Monday, July 22, 2024

A building proposed for 2072 Massachusetts Ave., North Cambridge, in a rendering provided by the developers.

At a contentious four-hour hearing, the Board of Zoning Appeal refused to approve the height of 2072 Massachusetts Ave., North Cambridge, an affordable housing project, arguing that its nine stories on the avenue was too tall and attempting to get the developers to bring the building down to six.

Instead of approval, the board granted a continuance until Jan. 7, when the proponents – Capstone Communities and Hope Real Estate – will attempt to better justify their additional height. Or to reduce it.

Capstone’s Jason Korb told the board that for him, the project was not about making money, but about the value of those units to support additional affordable housing in Cambridge. Members of the board seemed to feel differently.

“I’m willing to sacrifice” the approximately 14 units that would be lost with the height reduction, said Jim Monteverde, a member of the board. Reducing the height would bring the project from 49 units to about 35. Three other members of the board appeared to agree: chair Constantine Alexander, vice chair Brendan Sullivan and Andrea Hickey. Laura Wernick seemed to support the taller building.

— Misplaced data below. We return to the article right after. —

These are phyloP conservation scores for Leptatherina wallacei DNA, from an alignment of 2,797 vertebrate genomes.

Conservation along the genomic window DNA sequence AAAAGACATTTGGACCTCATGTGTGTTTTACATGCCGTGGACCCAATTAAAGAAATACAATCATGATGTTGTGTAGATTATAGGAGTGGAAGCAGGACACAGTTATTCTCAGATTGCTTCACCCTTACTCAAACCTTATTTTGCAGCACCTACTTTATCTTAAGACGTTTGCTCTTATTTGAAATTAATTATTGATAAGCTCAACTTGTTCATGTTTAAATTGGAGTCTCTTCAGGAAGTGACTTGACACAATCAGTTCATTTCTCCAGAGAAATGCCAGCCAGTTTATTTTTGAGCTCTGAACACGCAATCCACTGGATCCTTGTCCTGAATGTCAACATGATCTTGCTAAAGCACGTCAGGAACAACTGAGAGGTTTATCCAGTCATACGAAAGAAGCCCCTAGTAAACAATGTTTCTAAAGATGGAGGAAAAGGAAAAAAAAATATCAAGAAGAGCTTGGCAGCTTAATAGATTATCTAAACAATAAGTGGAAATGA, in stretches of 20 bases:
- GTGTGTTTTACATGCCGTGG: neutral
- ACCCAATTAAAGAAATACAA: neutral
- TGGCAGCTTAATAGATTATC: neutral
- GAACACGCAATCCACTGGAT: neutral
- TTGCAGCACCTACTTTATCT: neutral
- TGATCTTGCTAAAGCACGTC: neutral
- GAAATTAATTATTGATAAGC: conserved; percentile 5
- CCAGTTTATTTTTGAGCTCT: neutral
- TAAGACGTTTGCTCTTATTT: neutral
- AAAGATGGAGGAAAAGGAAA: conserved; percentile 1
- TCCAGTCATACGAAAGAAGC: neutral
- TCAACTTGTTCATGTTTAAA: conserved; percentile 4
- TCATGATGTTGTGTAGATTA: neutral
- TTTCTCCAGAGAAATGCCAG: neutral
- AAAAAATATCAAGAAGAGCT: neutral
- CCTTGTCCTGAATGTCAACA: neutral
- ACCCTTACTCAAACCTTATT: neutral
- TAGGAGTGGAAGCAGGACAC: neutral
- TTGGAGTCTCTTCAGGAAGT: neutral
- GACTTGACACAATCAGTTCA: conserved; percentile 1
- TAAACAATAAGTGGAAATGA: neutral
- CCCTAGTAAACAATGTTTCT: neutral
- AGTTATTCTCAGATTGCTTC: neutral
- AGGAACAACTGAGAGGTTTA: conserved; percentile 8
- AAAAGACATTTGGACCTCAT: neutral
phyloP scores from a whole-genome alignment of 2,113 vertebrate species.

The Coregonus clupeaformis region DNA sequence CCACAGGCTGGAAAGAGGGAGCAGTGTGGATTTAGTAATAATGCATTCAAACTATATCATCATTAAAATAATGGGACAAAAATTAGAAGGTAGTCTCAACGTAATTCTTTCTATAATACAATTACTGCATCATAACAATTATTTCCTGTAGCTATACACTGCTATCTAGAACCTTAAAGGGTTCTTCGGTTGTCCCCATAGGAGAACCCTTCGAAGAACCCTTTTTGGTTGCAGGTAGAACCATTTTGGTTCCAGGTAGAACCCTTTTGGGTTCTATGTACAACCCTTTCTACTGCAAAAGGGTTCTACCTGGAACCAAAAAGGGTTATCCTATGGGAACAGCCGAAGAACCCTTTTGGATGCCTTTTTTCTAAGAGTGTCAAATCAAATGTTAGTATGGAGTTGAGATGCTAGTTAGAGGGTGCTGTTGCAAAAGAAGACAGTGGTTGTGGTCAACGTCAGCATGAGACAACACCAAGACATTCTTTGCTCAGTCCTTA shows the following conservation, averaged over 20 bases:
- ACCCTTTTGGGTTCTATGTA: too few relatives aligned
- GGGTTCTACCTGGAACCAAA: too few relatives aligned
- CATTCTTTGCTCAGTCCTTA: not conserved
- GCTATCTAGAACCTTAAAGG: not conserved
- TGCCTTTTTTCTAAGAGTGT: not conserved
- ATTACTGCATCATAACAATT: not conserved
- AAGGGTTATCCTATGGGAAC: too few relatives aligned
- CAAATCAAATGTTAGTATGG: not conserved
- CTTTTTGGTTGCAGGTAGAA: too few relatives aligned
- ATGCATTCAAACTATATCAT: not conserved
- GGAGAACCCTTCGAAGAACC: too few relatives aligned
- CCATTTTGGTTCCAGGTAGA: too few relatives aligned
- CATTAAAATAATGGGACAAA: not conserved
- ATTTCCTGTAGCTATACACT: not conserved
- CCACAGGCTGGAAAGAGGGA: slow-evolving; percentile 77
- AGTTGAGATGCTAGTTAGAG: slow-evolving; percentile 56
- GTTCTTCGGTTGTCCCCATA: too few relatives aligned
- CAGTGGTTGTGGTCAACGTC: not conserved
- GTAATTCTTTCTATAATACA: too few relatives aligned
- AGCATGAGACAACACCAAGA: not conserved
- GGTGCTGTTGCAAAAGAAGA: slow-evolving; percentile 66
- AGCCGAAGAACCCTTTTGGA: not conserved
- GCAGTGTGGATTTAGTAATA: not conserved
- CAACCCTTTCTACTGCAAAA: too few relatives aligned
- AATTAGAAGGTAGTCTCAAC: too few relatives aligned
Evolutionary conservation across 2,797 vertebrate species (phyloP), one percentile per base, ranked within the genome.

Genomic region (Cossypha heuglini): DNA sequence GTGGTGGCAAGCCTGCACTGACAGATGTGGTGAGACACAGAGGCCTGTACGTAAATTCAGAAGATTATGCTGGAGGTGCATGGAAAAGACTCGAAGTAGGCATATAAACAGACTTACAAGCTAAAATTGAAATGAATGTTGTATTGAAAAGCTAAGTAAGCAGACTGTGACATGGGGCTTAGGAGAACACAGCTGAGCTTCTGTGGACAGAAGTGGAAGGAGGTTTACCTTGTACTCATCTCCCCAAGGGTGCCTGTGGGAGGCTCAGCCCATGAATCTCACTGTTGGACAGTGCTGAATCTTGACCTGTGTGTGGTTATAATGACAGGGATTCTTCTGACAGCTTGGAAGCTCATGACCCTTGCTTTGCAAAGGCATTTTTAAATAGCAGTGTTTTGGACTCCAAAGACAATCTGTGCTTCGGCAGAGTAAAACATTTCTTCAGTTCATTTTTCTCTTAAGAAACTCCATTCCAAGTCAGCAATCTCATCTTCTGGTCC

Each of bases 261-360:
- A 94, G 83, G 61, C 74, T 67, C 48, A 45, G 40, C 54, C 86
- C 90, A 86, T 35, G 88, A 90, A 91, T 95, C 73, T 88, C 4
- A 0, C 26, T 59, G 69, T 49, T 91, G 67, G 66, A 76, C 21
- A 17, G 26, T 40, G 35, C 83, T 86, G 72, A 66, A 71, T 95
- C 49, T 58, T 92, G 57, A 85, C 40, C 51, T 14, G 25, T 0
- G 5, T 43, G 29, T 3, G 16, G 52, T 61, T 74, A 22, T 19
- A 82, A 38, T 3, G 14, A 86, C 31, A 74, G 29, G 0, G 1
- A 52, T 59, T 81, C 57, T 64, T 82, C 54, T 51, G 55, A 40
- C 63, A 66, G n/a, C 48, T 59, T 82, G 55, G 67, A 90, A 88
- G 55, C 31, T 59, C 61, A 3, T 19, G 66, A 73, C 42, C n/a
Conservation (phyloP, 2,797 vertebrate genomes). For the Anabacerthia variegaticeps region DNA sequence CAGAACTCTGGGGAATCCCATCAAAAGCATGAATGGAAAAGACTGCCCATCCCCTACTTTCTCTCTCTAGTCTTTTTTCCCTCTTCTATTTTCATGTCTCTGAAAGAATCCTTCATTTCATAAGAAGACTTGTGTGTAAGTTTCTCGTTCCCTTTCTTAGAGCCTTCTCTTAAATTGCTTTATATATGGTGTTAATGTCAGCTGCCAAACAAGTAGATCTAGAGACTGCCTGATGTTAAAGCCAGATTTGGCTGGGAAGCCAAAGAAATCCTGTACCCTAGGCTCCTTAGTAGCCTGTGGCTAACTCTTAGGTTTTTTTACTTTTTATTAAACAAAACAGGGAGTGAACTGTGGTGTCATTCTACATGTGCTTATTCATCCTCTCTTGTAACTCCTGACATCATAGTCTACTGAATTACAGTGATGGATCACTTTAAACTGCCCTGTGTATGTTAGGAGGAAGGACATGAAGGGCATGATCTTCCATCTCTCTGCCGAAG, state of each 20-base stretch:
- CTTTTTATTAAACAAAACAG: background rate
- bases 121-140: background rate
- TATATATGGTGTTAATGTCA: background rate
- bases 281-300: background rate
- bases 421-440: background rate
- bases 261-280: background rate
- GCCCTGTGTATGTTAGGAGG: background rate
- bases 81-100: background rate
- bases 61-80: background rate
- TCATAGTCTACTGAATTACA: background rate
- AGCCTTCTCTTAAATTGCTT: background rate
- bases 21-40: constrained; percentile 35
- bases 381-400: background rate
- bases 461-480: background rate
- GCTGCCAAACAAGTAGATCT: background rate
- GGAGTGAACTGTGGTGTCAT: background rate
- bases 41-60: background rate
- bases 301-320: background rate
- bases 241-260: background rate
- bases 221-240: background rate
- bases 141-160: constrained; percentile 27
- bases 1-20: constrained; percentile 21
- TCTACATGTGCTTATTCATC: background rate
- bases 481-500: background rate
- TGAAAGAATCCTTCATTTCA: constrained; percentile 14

The comprehensive permit sought to allow Capstone Communities and Hope Real Estate to construct a 49-unit affordable development at 2072 Massachusetts Ave. where it intersects with Walden Street opposite the Henderson Carriage building.

Known as a “friendly 40B” project, it seeks to take advantage of the state’s “anti-snob zoning law” to get all of its discretionary permits from one board, the Board of Zoning Appeal, in a one-stop shopping exercise. (In other communities that have less than than 10 percent of affordable housing, 40B gives developers special appeal rights in the event of a denial. But because Cambridge is above the state threshold, 40B serves to increase administrative efficiency.)

Parking and height

The project was initially pitched as a uniform eight stories, but it was revised to drop the rear of the building – facing Walden Street – to six stories, while simultaneously raising the Massachusetts Avenue portion to nine stories.

There were hundreds of pages of letters sent to the board in support of the project (generally from around the city, as well as in the neighborhood) as well in opposition (mostly from within the neighborhood). Public comment was roughly 2-to-1 in favor of the project.

Most objections to the project were related to the building’s lack of parking – it has three accessible parking spaces –  and the potential of the building’s residents to park on neighborhood streets. Additionally, some objected to the height of the building, both the nine-story portion and the six stories facing Walden Street.

The Planning Board had sent a favorable recommendation to the BZA for the nine-story project. Some Planning Board members strongly supported the height Dec. 1 given the proximity to the Porter Square red line T stop, even advocating greater height.

This post’s headline was changed Dec. 11, 2020. The original headline referred to the project as having a tower.